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I love writing. I enjoy the actual process of putting thoughts down in words on a page/screen, and especially that mysterious reverse aspect of writing–when the act of writing actually drives your thoughts. It is fascinating to be part of the interchange between process and product, the fluid state where you aren’t sure who is in charge of the story that is taking shape.

But even more than writing, I have to admit, I love editing. Writing can never achieve on its own what writing and editing achieve together. Writing is only the very first part of the journey. You might compare it to a hiking trip. It’s packing your pack and reserving campsites and planning how far you will hike each day. It’s making sure you have everything you need, gathering the essentials of your story–characters, setting, plot, etc. But just like a hiking trip, you don’t want to stop with the prep work. You want to actually go on the journey. You know it will be hard work, but that it will all be worth it in the end.

I’m not talking about overarching revision, though that is often important, especially when you push yourself to write at a quick pace as so many of us are doing for NaNoWriMo. And I’m not talking about proofing, that necessary nitpicking that gives you a clean manuscript.

I’m talking about ¬†looking at individual words and judging their merit. Are they hardworking or lazy? Are they unique or commonplace? Do they truly mean what you want them to mean? Is there a better one, a more complete one, a more interesting one that could be substituted to bring your writing to the next level? This is like looking down at the forest floor on a hike, noticing the individual plants and flowers and mosses, spotting the snake slithering away or the butterfly sipping nectar. It’s paying attention to the little things, because the little things are what make up the whole of the experience of the trip and they are important. If your readers are tripping over the roots or rocks that are poorly chosen words, this is your chance to ¬†level the path.

I’m talking about looking at individual sentences with that same critical eye and asking yourself if that sentence is truly the best it can be. Does it say something important? Does it say something true? Does it say something necessary? Is it essential? Does it move the reader forward? This is like looking at everything around you at eye-level. This is seeing the path ahead, seeing the deer tip-toeing among the trees, seeing the play of sunlight and shadow on the water. This widens your scope from individual words and takes into account the somewhat larger landscape of your story. If your readers have come to a river with no bridge in sight, this is your chance to build one for them so they don’t have to slog through the mire of unclear sentences.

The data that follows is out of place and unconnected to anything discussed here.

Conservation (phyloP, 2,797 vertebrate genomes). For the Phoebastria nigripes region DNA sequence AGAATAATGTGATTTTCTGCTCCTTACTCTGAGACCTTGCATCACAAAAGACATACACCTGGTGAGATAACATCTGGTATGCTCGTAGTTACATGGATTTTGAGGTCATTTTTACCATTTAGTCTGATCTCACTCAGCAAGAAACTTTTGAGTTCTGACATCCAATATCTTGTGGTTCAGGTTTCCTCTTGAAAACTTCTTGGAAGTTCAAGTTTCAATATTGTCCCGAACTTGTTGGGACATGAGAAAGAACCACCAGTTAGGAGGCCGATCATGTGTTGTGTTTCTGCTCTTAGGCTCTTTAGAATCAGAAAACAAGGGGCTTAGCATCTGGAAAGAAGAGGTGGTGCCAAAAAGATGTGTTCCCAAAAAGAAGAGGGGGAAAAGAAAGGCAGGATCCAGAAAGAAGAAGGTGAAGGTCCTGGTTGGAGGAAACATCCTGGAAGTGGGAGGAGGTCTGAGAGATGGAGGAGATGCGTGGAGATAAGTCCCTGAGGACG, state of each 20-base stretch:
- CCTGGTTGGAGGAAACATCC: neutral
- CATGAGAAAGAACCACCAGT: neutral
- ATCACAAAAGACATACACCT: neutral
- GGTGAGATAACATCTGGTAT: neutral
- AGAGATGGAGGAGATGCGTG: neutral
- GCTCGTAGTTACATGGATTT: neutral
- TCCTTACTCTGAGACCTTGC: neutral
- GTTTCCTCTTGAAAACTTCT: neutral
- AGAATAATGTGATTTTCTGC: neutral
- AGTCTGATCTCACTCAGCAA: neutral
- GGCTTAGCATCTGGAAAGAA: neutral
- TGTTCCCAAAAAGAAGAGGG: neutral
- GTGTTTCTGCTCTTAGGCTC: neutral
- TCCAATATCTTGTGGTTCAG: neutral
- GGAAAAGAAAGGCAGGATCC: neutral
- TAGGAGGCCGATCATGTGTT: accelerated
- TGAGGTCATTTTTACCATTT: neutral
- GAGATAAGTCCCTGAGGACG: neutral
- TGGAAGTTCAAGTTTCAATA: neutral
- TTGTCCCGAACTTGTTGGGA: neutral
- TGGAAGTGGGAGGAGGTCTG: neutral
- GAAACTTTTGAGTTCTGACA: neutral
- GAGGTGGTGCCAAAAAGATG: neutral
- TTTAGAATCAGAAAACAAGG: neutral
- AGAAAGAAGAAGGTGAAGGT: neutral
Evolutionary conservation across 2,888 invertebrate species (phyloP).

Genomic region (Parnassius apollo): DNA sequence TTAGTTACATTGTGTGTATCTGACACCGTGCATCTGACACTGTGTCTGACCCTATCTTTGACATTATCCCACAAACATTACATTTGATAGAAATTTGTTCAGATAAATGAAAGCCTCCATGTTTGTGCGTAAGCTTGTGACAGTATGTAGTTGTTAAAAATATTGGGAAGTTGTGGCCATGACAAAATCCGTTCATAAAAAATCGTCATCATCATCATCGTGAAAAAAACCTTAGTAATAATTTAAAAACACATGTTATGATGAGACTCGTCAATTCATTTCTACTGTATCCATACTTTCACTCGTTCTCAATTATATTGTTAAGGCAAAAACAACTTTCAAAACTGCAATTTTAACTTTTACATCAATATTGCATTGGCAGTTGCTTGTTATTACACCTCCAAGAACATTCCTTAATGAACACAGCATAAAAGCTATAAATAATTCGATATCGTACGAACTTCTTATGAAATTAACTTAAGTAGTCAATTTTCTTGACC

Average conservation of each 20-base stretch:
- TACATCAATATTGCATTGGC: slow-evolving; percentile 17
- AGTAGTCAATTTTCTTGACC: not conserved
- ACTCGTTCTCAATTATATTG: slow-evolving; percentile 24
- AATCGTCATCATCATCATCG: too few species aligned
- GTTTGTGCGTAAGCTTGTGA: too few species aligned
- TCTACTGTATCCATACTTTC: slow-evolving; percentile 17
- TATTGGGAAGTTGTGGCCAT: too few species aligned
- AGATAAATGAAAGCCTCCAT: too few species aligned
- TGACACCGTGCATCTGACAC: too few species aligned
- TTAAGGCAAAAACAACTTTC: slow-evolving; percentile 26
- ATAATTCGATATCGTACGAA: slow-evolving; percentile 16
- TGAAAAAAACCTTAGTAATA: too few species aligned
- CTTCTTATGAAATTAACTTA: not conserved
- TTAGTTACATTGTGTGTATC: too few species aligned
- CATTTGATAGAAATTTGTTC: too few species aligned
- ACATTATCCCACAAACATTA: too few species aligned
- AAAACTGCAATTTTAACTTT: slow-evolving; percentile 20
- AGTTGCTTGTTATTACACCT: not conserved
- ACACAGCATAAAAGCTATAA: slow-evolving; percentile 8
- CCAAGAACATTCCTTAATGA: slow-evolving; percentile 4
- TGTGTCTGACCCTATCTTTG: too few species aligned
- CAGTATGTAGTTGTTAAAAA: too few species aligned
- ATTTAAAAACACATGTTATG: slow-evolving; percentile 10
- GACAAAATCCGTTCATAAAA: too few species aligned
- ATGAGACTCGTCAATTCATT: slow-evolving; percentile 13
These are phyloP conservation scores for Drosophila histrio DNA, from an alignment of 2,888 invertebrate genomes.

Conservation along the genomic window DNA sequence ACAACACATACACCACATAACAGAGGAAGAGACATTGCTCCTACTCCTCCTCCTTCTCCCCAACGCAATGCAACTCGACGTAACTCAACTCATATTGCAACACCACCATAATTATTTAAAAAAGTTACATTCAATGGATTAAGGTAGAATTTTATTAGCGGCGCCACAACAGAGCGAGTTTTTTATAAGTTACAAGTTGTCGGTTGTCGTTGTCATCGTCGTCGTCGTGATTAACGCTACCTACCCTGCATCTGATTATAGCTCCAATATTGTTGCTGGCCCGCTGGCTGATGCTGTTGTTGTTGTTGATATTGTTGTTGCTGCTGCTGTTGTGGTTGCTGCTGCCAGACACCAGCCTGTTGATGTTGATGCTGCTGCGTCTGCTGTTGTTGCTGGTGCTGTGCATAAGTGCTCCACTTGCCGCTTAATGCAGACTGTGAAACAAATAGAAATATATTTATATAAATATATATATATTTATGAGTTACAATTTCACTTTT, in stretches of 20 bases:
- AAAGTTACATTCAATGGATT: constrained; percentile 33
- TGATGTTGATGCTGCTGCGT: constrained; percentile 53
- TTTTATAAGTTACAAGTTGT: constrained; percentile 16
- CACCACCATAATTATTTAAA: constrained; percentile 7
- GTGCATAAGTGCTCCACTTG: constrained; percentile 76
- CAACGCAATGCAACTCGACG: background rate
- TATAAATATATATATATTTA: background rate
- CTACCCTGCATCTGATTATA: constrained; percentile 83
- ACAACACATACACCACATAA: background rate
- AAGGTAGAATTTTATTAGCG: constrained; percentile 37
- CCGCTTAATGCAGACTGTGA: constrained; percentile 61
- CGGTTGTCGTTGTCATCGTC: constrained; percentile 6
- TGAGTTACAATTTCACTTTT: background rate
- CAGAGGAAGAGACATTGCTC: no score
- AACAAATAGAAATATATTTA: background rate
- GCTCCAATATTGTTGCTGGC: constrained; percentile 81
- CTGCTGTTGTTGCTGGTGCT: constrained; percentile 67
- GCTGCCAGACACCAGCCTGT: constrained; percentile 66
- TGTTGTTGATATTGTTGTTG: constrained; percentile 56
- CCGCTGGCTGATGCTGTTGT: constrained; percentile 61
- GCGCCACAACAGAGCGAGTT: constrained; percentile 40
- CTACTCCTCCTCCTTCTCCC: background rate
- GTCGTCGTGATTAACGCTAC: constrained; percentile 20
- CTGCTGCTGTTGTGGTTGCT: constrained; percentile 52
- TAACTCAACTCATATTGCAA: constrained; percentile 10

I’m talking about examining a paragraph and then a chapter and applying the same criteria to it. Is it unique, necessary, dynamic, clear, interesting, and compelling? These are the breaks in the trees that allow you to experience the bigger picture. They are the overlooks, the vistas, that you miss if you are too focused on the ground. These are the points at which you (and your reader) can get a glimpse of what is coming ahead in your story.

So, writers, if your bags are packed (you’ve written your story) it’s time to enjoy the editing journey. The lovely thing about editing is that this is your chance to reshape your literary landscape, to remove obstacles that trip readers up, to improve the scenery and make the path clear. And, just like a hiking trip, you can start from the beginning again, make the same hike, and notice new things every time, so you’ll want to plan multiple trips through your story.

My own penchant for editing has thrown me way off my NaNoWriMo schedule and I’m quite behind now. I took a break to finish an edit on an earlier work (possibly my 20th time doing that hike) before sending it off to a literary agent. I also succumbed to the temptation to go back in my current manuscript for NaNoWriMo and do some revising and editing. But, in my defense, in the early stages of writing a novel, sometimes that really does have to be done or else you will find yourself lost in the wilderness days later having taken a wrong turn way back in chapter 3. Better, I think, to retrace your steps now, consider your options more carefully, and take the right path. After all, blazing new trails is hard work and if you’re going to do it you want to end up in the right place. Or, to put it in terms of our packing metaphor, I don’t want to get too far into my hiking trip and find that I neglected to pack my water purifier or my tent.

Not sure where to start on your editing hike? One of the best books I’ve read lately on the subject is The First Five Pages by Noah Lukeman. It’s a veritable field guide to editing success. If you take his advice seriously and apply it to your manuscript, you will end up with a far better product than you started with.

Enjoy the trip!